Consider the dish named with one of the greatest portmanteaus of all time: the turducken.
If you’ve never heard of turducken and you are a meat lover, prepare to rejoice. A turducken is a de-boned chicken (or hen) stuffed into a de-boned duck, which is then stuffed into a de-boned turkey.
Are three meats still sounding pedestrian? Well, try this on for size.
A gastronomist in the early 19th century wrote about his rôti sans pareil. This “roast without equal” is a bustard, stuffed with a turkey, a goose, a pheasant, a chicken, a duck, a guinea fowl, a teal, a woodcock, a partridge, a plover, a lapwing, a quail, a thrush, a lark, an ortolan bunting, and a garden warbler.
Since some of the ingredients are now considered endangered, you can’t exactly whip up this meat bonanza in your kitchen. (No need to disinvite the vegetarians yet.) But you get the point. The imagination is the limit to the number of meats that you could stuff into a ballotine.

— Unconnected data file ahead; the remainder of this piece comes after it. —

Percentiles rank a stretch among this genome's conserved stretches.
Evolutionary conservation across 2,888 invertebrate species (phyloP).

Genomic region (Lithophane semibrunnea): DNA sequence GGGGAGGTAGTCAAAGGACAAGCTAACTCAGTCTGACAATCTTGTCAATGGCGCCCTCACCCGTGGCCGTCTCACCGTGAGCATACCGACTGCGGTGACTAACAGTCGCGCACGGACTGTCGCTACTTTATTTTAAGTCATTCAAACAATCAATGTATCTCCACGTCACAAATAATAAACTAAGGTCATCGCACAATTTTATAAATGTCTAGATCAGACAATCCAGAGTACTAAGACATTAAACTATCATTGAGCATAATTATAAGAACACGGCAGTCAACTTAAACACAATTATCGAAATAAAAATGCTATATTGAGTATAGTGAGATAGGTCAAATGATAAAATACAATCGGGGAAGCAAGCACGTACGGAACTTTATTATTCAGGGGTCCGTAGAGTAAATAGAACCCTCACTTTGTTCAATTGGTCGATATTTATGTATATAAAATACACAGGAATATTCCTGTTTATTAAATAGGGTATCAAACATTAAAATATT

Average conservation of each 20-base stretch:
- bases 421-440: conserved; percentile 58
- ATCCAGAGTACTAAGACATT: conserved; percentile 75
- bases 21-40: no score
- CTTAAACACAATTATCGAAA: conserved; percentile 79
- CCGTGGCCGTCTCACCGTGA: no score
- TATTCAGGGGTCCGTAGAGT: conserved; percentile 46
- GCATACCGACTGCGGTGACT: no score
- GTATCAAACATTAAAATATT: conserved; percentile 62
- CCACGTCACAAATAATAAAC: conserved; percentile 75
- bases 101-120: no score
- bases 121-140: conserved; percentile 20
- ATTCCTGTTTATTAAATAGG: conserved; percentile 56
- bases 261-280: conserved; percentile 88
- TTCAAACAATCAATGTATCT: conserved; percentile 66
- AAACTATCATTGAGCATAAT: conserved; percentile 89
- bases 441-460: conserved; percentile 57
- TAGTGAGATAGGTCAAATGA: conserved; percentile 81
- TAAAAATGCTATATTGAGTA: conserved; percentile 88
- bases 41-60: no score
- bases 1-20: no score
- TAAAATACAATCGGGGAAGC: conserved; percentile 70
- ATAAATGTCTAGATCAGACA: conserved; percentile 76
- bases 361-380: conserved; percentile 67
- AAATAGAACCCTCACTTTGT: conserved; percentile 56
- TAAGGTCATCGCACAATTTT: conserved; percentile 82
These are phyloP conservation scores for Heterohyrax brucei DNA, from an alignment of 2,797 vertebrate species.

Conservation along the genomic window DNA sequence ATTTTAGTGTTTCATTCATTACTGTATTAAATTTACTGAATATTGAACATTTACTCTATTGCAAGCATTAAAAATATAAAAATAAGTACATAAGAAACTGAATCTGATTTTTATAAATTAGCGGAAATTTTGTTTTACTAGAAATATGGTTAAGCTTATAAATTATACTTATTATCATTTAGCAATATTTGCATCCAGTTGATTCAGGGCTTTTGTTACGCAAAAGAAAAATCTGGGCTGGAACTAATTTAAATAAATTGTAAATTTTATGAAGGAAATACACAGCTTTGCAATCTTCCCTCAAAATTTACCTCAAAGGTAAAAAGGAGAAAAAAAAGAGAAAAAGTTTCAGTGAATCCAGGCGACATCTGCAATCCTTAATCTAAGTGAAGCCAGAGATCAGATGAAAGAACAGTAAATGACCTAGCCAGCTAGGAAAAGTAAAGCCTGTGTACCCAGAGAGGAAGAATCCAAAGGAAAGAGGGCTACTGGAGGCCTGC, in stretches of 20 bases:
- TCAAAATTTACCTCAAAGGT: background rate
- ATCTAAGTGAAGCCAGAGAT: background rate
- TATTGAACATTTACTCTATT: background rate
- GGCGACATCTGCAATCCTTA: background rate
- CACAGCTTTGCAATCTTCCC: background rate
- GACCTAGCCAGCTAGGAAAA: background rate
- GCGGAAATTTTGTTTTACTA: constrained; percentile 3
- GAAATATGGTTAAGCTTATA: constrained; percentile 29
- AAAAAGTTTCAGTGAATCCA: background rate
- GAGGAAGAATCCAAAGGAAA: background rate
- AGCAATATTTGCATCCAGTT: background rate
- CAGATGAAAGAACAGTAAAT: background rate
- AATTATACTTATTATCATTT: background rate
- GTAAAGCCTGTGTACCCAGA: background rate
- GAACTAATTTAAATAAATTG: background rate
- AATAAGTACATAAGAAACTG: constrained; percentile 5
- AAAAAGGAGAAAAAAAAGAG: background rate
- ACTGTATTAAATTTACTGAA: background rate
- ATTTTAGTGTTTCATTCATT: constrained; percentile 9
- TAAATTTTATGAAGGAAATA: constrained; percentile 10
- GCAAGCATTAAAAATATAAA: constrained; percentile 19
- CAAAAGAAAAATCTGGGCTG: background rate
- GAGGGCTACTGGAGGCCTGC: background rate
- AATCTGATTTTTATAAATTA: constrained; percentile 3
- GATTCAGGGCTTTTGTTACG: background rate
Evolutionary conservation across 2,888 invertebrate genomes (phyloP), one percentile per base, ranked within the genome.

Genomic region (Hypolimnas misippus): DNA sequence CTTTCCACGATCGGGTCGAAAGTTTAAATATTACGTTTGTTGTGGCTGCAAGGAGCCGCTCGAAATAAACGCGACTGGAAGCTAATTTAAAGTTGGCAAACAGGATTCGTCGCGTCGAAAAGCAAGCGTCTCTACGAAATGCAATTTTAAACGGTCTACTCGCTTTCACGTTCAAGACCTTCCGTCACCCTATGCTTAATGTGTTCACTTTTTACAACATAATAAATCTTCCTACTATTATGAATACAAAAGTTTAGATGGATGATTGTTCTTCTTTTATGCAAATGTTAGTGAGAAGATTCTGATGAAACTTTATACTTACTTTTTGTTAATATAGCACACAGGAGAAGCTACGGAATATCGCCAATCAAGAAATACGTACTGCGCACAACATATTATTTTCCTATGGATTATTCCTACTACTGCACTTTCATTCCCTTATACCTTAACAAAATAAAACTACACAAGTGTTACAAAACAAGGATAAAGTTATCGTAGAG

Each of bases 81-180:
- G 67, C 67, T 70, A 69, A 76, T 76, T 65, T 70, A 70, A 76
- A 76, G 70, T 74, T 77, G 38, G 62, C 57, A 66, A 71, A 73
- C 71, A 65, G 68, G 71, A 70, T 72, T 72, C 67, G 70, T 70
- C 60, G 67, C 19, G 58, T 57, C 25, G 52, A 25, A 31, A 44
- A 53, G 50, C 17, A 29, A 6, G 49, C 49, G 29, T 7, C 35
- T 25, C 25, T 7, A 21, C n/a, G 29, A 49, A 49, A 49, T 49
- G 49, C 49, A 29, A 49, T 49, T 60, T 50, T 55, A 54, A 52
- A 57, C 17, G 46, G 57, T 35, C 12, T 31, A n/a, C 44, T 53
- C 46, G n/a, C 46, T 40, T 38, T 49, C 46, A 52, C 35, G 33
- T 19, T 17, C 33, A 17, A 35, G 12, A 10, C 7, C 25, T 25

This isn’t quite the same thing, but “turducken” reminds us of one of our other favorite animal hybrid words, zedonk. A zedonk, of course, is the product of a donkey and a zebra. What then is a liger, a zebrula, or a dzo? Find out here.
If you’ve got a little extra cash to spend, you could also go for the gooducken, which is a goose stuffed with a duck stuffed with a chicken.
Have any questions regarding Thanksgiving comestibles? Let us know. And what will be your main protein on the table Thursday night?